Harlem-based real estate developer and philanthropist Bea Sibbles will host an “100 Women for Andrea Spring Reception” for Stewart-Cousins on Sunday, April 22nd at her town house at 140 West 121st Street, between Lenox and Seventh Avenues. [Call 917-841-2275] Reception is two days before an historic special election in Westchester County where Shelley Mayers is poised to win, hence a majority for the Democratic Conference
JPMorgan Chase Bank elected Mellody Hobson, 48, to its Board of Directors. She will also join the boards of JPMorgan Chase Bank, NA; Chase Bank, USA, NA; and JPMorgan Chase Holdings, LLC. JPMorgan Chase & Co. is a leading global financial services company with assets of $2.5 trillion. Hobson is a household name in business and finance. She served as president of Ariel Investments, LLC, a Chicago-based investment management firm since 2000.
Zodiac News: Aries Birthday greetings to Ambassador Shirley Barnes, who celebrates a landmark anniversary; Michelle Alexander; Nellie Bailey; James Brooks; Brenda Mary Clark, who spent her birthday in Abu Dhabi, UAE; Aretha Franklin; Karen Horsford; Rocky Horsford, Jr.; Bob Law; Martin Lawrence; Eddie Murphy; Laura Poteat; Diana Ross; Ruby Ryles-Martin; Dedra Tate; Maxine Sidberry; Maxwell Sidberry, who begins his last year as a tween; Gloria Dulan-Wilson and UNCF (United Negro College Fund) money man David Walker.
RIP: Larger-than-life figure Winnie Mandela, “Mother of a Nation,” former wife of President Nelson Mandela of South Africa, antiapartheid warriors, passed last week in Johannesburg. NY memorials for Winnie Mandela were co-hosted by Brooklyn Borough President Eric Adams, Rev. Dr. Herbert Daughtry, Karen S. Daughtry and Sisters Against South African Apartheid on April 10 at the House of the Lord Church in Boerum Hill, Brooklyn and at Harlem’s historic Abyssinian Baptist Church on West 138th Street on Thursday, April 12 at 7 pm.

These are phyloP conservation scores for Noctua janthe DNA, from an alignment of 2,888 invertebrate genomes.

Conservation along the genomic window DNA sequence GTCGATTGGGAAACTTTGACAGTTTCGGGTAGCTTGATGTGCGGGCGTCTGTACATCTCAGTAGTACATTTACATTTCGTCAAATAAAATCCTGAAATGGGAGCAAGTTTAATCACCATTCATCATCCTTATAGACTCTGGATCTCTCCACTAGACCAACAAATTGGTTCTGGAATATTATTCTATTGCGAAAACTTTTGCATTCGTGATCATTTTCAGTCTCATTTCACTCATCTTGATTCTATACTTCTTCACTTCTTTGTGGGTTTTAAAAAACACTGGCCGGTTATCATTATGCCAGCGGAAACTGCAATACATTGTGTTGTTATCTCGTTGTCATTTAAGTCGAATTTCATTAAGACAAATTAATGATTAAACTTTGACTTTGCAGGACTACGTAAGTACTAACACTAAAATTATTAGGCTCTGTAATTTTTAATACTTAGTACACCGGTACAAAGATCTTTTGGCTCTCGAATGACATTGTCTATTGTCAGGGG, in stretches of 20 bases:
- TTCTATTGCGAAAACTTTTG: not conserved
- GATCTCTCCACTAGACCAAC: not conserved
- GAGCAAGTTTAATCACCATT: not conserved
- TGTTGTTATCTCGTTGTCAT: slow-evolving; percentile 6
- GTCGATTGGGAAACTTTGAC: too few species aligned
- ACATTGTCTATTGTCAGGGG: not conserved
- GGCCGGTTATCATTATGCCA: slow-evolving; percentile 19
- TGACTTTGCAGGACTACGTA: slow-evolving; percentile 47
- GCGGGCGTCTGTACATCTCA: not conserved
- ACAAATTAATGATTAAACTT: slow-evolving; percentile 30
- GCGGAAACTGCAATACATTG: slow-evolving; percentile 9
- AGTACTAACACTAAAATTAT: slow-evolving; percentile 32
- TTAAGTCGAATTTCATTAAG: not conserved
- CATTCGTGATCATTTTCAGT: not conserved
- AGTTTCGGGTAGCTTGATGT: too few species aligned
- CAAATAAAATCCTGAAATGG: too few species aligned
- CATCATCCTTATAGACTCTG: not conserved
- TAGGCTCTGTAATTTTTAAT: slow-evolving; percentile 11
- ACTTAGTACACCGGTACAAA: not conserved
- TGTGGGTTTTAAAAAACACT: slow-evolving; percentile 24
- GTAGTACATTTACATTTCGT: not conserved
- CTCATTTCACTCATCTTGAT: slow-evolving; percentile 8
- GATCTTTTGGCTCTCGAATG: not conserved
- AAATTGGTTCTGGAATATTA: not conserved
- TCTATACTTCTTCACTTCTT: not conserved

RIP: Gertrude Hadley Jeannette, playwright, producer-director, actress, activist, the muse of the Harlem theatre experience and beyond, died on April 4. She was 103 years young. Gertrude Jeannette founded The H.A.D.L.E.Y. Players in 1979, which was housed at the Harlem School of the Arts, which became a clearinghouse for training in theater crafts, production and direction. H.A.D.L.E.Y. Players continued to produce a few plays each year. Funeral arrangements for this Grande Dame of NY theater will be on Friday, April 13; the viewing begins at 4 pm followed by the funeral service at the Metropolitan AME Church, located at 58 West 135th Street, Harlem.
RIP: Longtime Harlem resident Shellie Williams, 68, passed on March 27. A devout SGI Nichiren Buddhist, she devoted her professional life to public service. She worked for the NYC City Council with Council members Robert Jackson and Wendall Foster, at the UN in Political Affairs and at the Upper Manhattan Empowerment Zone.
Jackie Robinson Way
Visit historic street co-naming of Jackie Robinson Way on MacDonough Street between Ralph and Patchen Avenues on Saturday, April 14 from 11 am, which includes parade and ceremony, street sign unveiling and a festival. Jackie Robinson is the legendary African-American, a Brooklyn Dodger player who integrated Major League Baseball.